US 6094863 A
An attachment is provided for a safety gate that is positioned to close the opening in a catwalk to allow access to and from a ladder or stairs. The gate is urged to the closed position by springs. The improvement is an attachment for connecting to the lower side of existing gates to prevent workmen using the catwalk from slipping under the gate and falling into the opening for stairs or a ladder.
1. In an elevated walkway having a stairwell and a ladder in the stairwell for use in moving through the stairwell to another level, a gate comprising a U-shaped frame having a generally vertical bight and an upper and a lower vertically spaced, parallel, horizontal legs, means for mounting the gate for pivotal movement around a vertical axis through ends of the legs opposite the bight between a first position preventing access to such opening and a second position allowing passage into and out of the opening, stop means for allowing the gate to pivot in only one direction from the first position to the second position, said stop means including means to adjust the first position as required by a location of the opening, and resilient means urging the gate toward the first position to maintain the gate in the first position extending across the opening to prevent passage there through in one direction when the gate is not forceably held in the second position, the improvement comprising an attachment connected to and extending below of the gate to reduce the possibility of a person slipping feet first under the gate into the stairwell said attachment comprising a generally rectangular frame of flat steel bar stock that is bent into a rectangular shape and means connecting the attachment to the lower horizontal leg of the gate to reduce a space between a bottom of the gate and a catwalk.
2. The gate of claim 1 in which the attachment comprises the generally rectangular frame including a top side for attachment to the bottom of the gate, vertical ends extending downwardly from the top side, and a lower horizontal side.
3. The gate of claim 1 further provided with said means connecting the attachment to the lower horizontal leg of the gate, comprising a connector having an elongated body of flat steel plate and L-shaped members attached to the body to form spaced cavities opening in opposite directions to receive the lower horizontal leg of the gate and a top side of the attachment to lock the attachment to the gate.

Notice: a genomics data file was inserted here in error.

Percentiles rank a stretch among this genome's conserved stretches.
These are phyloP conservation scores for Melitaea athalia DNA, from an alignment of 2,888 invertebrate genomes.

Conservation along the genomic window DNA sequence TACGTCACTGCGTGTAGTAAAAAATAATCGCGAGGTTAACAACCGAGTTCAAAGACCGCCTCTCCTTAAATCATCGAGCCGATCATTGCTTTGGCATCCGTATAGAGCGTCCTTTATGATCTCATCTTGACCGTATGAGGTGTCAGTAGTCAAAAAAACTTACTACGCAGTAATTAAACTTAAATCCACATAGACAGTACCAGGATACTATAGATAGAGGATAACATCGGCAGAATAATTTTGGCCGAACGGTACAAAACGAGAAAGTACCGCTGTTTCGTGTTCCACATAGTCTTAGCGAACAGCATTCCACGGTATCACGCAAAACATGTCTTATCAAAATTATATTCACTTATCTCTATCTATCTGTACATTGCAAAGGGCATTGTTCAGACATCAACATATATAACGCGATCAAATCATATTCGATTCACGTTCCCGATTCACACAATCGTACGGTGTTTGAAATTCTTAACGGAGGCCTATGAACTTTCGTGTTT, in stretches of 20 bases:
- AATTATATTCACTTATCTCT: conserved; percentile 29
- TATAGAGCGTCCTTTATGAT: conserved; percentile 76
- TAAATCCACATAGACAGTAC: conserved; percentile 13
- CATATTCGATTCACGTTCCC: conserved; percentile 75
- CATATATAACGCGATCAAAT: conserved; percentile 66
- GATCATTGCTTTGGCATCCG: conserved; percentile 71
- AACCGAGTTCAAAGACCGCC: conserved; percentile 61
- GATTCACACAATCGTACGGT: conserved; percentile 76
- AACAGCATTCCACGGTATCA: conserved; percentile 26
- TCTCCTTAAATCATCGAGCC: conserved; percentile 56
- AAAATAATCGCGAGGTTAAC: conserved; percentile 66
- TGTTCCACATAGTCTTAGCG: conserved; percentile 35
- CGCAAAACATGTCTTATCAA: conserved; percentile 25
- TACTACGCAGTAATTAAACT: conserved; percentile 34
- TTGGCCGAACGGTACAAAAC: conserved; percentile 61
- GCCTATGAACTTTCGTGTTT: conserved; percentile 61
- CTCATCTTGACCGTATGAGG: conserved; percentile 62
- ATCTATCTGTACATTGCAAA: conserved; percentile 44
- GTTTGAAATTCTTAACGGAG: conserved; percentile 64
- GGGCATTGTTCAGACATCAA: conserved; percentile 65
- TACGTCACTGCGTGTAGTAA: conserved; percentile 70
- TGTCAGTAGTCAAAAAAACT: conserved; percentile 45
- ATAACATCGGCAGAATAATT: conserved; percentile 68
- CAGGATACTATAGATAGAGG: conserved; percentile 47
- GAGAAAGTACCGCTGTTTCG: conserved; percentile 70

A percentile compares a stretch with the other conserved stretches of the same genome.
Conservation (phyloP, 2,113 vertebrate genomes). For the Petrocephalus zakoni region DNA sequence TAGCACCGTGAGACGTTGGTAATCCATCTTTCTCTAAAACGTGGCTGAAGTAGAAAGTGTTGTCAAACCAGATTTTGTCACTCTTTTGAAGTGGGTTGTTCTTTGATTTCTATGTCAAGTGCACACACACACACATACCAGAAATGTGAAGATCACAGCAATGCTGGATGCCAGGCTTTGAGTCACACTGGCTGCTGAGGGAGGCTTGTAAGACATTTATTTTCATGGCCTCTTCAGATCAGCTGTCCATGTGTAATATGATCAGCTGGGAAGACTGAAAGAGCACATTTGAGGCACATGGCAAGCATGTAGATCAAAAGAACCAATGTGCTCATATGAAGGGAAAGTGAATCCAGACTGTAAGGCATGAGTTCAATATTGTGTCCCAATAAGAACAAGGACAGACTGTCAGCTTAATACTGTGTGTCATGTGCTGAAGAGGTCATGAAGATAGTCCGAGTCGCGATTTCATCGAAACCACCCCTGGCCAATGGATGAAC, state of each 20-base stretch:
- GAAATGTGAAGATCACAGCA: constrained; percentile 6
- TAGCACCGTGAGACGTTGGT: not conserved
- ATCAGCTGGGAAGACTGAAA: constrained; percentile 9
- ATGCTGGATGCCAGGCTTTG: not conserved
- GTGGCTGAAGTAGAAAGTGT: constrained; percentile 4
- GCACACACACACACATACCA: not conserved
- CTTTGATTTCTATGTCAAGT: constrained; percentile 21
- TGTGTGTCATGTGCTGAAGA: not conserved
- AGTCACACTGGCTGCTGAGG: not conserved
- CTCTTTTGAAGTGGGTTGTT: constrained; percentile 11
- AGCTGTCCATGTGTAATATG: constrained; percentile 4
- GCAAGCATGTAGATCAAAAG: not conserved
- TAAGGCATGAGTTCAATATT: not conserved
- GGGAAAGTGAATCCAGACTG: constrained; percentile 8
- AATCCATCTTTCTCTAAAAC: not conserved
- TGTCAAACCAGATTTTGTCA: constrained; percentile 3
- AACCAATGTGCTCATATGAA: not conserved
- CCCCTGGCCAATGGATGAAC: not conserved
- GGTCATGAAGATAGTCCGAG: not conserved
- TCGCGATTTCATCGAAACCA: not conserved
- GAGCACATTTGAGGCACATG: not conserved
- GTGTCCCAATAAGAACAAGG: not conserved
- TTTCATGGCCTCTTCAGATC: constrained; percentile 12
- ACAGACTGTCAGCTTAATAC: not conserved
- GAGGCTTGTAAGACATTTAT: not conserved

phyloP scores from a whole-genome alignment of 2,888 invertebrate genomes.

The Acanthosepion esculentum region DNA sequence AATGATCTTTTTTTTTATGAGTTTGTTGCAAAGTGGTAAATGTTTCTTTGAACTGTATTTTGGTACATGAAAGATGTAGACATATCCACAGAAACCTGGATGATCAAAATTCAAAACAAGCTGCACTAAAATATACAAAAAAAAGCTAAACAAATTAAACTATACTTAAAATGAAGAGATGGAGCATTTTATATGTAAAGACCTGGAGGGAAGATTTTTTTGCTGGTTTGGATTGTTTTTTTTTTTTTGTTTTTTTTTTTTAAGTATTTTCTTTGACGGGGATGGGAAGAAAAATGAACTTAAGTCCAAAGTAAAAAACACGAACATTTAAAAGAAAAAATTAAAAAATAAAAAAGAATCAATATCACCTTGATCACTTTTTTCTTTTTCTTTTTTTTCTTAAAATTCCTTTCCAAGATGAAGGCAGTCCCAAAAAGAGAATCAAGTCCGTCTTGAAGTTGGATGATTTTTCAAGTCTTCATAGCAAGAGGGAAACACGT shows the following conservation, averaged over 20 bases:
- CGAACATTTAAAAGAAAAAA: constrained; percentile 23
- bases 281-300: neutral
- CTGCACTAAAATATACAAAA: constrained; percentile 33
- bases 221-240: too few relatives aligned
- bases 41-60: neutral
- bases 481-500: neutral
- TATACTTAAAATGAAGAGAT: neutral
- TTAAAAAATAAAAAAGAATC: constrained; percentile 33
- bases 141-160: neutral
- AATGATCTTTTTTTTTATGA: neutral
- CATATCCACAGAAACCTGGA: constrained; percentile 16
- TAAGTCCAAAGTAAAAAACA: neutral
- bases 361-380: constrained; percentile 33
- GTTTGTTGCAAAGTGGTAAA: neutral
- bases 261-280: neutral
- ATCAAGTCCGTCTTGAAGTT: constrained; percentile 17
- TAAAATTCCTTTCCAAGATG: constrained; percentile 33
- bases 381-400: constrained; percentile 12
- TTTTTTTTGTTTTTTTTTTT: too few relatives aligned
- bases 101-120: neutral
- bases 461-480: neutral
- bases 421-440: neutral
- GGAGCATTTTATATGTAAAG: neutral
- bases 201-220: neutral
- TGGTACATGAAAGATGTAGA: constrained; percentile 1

4. An attachment to a safety gate that extends across a catwalk to close a stairwell in the catwalk to keep personnel using the catwalk from inadvertently falling into the stairwell to increase the safety thereof, said gate including a generally vertical gate post, a generally U-shaped frame having elongated, parallel legs, means attaching the frame to the gate post with the legs in a vertical plane with one leg lower than the other and for pivotal movement around vertical axis between a position closing the ladder way and a position opening the ladder way, said attachment comprising a rectangular frame having a length generally equal to the length of the U-shaped frame, a width sufficient to extend below the U-shaped frame and keep feet of personnel using the catwalk from inadvertently slipping a foot under the attachment, and means connecting the attachment to the lower leg of the gate.
5. The attachment of claim 4 comprising an elongated member for extending horizontally across the catwalk about the same distance as the gate, vertical members attached to opposite ends of the elongated member for connecting to the gate to position the elongated member a desired distance above the catwalk to engage a leg of a passer on the catwalk and limit the distance the foot can move under the gate, vertical members connected at each end of the elongated member for attaching the elongated member to the gate and support the elongated member the desired distance above the catwalk.
Specifically in FIG. 1, prior art gate 10 consists of U-shaped frame 10 made of legs 10a and 10b connected at one end by vertical flat plate 11. The U-shaped frame is formed out of an elongated flat plate about two inches wide that is bent into the shape shown in FIG. 1. The open end of frame 10 is attached to pivot pin 12 that extends through holes in the ends of these two members. Pin 12 extends through tubular spacers 14 and 16 that are attached to mounting plate 20 that is attached to guard rail post 27 by U-shaped bolt 21 that is attached to post 22 by nuts (not shown) on the other side of the plate. Coil spring 18 is positioned on pivot pin 12 between the two spacers. One end of the spring engages with mounting plate 18 and the other end engages mounting plate 20 so that the spring will urge the gate to the closed position.
The attachment of this invention is indicated by the number 30. It consists of a frame formed from flat steel plate of the same width as the plate of gate 10. One end is bent upwardly to form vertical leg 34 and then horizontally to form short horizontal leg 40. Short section 40 is attached to side 10b of the existing gate by connector 36. Vertical side 35 of the attachment is bent to form short horizontal leg 37 that is attached to pivot pin 12 by nut 39.